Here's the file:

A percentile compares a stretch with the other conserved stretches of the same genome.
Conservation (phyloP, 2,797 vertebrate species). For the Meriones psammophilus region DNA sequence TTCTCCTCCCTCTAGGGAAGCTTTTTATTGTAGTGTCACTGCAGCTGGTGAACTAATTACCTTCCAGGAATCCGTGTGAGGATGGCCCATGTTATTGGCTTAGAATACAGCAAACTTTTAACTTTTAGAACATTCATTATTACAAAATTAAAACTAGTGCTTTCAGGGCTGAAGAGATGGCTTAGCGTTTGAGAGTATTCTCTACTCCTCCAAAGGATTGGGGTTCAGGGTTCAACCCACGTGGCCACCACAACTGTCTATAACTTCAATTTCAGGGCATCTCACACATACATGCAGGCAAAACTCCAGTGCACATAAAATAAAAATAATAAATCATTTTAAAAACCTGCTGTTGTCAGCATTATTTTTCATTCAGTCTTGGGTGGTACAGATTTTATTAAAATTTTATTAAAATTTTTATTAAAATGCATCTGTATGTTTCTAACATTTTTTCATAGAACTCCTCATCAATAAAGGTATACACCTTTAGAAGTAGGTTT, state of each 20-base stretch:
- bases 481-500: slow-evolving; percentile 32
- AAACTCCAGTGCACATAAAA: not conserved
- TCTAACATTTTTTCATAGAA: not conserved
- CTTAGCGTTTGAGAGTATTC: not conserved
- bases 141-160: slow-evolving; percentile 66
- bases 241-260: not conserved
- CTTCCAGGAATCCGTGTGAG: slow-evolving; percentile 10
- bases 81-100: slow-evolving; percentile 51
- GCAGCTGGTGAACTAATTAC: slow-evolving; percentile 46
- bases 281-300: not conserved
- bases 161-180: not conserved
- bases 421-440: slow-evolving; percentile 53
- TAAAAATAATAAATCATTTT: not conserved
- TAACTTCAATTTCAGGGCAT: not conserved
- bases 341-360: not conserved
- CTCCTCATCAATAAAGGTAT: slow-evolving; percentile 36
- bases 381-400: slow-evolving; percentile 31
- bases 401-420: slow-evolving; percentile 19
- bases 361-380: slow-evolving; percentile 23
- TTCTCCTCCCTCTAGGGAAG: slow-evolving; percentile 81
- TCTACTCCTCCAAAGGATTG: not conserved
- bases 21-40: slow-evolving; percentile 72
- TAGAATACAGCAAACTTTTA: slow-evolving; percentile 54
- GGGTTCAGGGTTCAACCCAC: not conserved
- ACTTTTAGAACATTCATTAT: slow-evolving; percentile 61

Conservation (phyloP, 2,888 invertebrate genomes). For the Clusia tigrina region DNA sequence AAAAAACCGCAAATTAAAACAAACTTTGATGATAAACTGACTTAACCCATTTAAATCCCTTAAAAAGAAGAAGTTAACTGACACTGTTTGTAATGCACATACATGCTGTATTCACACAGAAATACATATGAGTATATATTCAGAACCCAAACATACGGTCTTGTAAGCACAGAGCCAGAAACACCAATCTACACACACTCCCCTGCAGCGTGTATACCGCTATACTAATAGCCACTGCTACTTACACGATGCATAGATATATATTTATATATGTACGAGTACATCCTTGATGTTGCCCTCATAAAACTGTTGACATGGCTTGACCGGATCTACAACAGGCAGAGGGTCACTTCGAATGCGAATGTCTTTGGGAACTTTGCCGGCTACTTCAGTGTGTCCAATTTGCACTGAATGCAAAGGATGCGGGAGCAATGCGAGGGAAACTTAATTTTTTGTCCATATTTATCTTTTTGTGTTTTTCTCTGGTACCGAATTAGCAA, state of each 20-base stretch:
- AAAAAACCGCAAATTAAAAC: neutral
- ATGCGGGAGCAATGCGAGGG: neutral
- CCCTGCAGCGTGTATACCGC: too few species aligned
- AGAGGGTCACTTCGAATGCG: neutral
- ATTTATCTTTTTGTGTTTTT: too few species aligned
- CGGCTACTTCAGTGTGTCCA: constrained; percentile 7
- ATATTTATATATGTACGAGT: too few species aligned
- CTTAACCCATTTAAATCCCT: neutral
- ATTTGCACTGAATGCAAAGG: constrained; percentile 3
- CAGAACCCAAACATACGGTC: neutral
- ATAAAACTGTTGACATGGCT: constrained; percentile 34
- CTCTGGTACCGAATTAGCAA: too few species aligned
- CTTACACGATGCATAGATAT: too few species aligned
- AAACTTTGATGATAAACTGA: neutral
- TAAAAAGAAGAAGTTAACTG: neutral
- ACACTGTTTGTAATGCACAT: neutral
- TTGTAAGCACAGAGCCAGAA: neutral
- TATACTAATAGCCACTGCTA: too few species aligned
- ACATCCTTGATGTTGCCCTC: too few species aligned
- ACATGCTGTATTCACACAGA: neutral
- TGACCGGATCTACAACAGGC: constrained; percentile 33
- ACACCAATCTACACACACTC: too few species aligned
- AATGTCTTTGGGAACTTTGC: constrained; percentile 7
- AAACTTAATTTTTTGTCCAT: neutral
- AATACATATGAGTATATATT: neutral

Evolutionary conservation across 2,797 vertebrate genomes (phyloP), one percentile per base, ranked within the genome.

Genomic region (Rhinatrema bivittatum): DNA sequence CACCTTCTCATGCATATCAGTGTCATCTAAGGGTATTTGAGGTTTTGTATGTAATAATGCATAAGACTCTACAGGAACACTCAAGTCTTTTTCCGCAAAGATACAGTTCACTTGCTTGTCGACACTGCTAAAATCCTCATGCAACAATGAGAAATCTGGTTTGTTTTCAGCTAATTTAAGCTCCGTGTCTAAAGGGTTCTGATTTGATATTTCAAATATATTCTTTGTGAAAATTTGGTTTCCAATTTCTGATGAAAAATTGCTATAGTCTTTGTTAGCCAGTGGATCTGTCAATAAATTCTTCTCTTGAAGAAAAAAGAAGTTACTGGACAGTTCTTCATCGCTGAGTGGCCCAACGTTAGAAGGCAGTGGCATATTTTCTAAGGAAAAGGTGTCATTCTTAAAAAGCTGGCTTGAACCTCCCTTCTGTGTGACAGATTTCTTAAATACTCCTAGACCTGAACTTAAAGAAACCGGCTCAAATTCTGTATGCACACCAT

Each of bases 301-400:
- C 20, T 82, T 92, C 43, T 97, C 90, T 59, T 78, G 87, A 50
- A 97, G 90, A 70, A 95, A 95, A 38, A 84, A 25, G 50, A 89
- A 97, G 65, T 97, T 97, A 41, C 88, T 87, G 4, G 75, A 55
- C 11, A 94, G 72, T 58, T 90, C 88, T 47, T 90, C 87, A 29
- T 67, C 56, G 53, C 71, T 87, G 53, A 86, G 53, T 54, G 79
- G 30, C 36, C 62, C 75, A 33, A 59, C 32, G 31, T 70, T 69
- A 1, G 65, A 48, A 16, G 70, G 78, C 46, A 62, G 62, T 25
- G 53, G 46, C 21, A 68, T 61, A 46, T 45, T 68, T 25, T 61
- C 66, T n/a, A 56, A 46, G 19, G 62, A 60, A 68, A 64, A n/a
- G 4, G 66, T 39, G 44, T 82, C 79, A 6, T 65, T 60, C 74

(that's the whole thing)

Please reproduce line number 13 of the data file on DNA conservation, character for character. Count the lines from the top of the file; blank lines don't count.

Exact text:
- bases 161-180: not conserved